Please refer to this post for scraping code. As usual, we need to load the goodies.

First, we will remove the initial row. Next, we need to clean up the Posted_Date. One funny thing about the Posted_Date is that the first 300 observations, the format is DDMMMYYYY. But from 301 on, the format is MMMDDYYYY. Therefore we need two separate date conversion codes for them.

Next, we need to clean up the Title. The original Title comes in the form of “Employee Status – Title in Location.” The original form looks more like a combination of three variables. We need to do some data munging.

I used “ee -” instead of just an “-” because some users used “-” to indicate the job level. So we need to add an extra step in the process.

Let’s see the columns we have

Okay. That is much better. Now is the time to process the comments. As I want to see how the string operations affect the data, I’ll create new columns.

In writings, capitalization matters. But it is not in this case.

After glancing the data, I found that users called companies and CEO in different ways. I’ll just change them to ‘company’ and ‘ceo.’

Another word that needs some fix is “work-life balance.” There are seven major variations. We need to make them aligned.

Finally, removing punctuation and numbers.

At this point, there are too many unique titles. I’ll use ifelse()  to group them.

Before we proceed to text analytics, let’s do an EDA.

So, what group do most of our reviewers work for?

No doubt as Microsoft is an engineering-intensive company. Now let’s see the time-series plot.

It seems like the Glassdoor popularity among Microsoft employees gained traction over time. But popularity started to dwindle in the past two years. In term of Group, users certainly have opted more anonymity. Also, Program Management group has participated more since 2012.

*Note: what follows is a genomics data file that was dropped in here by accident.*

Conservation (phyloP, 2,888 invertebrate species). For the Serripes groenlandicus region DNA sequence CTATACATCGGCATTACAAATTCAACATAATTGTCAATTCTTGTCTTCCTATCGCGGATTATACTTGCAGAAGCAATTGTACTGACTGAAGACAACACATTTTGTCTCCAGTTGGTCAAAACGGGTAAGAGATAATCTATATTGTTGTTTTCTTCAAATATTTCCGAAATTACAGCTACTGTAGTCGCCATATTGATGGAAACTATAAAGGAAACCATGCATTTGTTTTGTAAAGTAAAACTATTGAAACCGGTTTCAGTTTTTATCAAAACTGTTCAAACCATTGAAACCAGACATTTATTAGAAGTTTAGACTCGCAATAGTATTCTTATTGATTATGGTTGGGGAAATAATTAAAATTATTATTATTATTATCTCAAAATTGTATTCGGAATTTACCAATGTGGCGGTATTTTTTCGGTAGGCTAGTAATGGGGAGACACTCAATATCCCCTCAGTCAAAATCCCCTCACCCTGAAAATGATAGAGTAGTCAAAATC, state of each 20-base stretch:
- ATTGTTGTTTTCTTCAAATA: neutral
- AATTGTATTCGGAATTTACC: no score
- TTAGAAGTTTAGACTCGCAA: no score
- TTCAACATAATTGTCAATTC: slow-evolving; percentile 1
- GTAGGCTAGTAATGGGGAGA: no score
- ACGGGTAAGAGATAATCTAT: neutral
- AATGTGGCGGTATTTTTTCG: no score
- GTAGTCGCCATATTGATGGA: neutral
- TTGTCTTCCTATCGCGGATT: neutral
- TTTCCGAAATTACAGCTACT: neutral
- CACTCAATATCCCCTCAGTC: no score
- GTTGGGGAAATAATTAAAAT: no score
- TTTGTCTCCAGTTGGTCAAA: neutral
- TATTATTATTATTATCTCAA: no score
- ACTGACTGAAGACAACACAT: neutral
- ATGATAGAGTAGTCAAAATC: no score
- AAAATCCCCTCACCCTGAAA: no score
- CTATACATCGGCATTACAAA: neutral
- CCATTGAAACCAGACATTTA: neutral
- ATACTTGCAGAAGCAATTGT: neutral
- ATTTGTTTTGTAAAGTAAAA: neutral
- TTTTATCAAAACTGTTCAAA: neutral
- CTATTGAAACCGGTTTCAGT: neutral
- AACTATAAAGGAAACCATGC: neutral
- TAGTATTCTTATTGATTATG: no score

Next, let’s take a look at the Pros and Cons. Instead of using Word Cloud that brings the most common word, I’ll create a network diagram for bigram.

First, we create an ngram for Pros_2.

unnest_tokens()  will pair 2 words together as 1 observation. Then we will split them into ‘from’ and ‘to.’

Now we’ve got two columns. However, there are stop words. Tidytext has built-in stop words data, which we can use to filter out.

Next, we count the occurrence of each bigram, which will be used to differentiation later in the network graph.

Alright, we are now ready to create a network diagram. Since it is likely that plotting every occurrence will significantly clutter the Plot area, let’s specify the minimum occurrence at 30.

So… I expected compensation to be the most frequent term. It turned out, people at Microsoft seem to appreciate each other intelligence the most. Then it is the benefits, pays, and career growth.

Let’s repeat the same process with Cons by just changing ‘Pros’ in the first step to ‘Cons.’

Ok… politics, stack ranking, and review system, which is quite typical for a gigantic company. So… it seems like rank-and-file employees don’t really like their bosses. Both middle managers and upper managers are mentioned in the Cons section.

Although we got pretty interesting Pros and Cons, the data itself disproportionately represented by Engineering group. It is possible that the most of the bigram is from Engineering. Let’s take a look at Product Management group.

The process is still the same, all we need to do is to use filter (Group == Product Mngt)  in the first step.

Okay. It is still about the same Pros: smart people, health insurance, and great benefits. What about Cons?

TL;DR Although comments in Glassdoor are subjective to users; they are still better than knowing nothing at all about a company.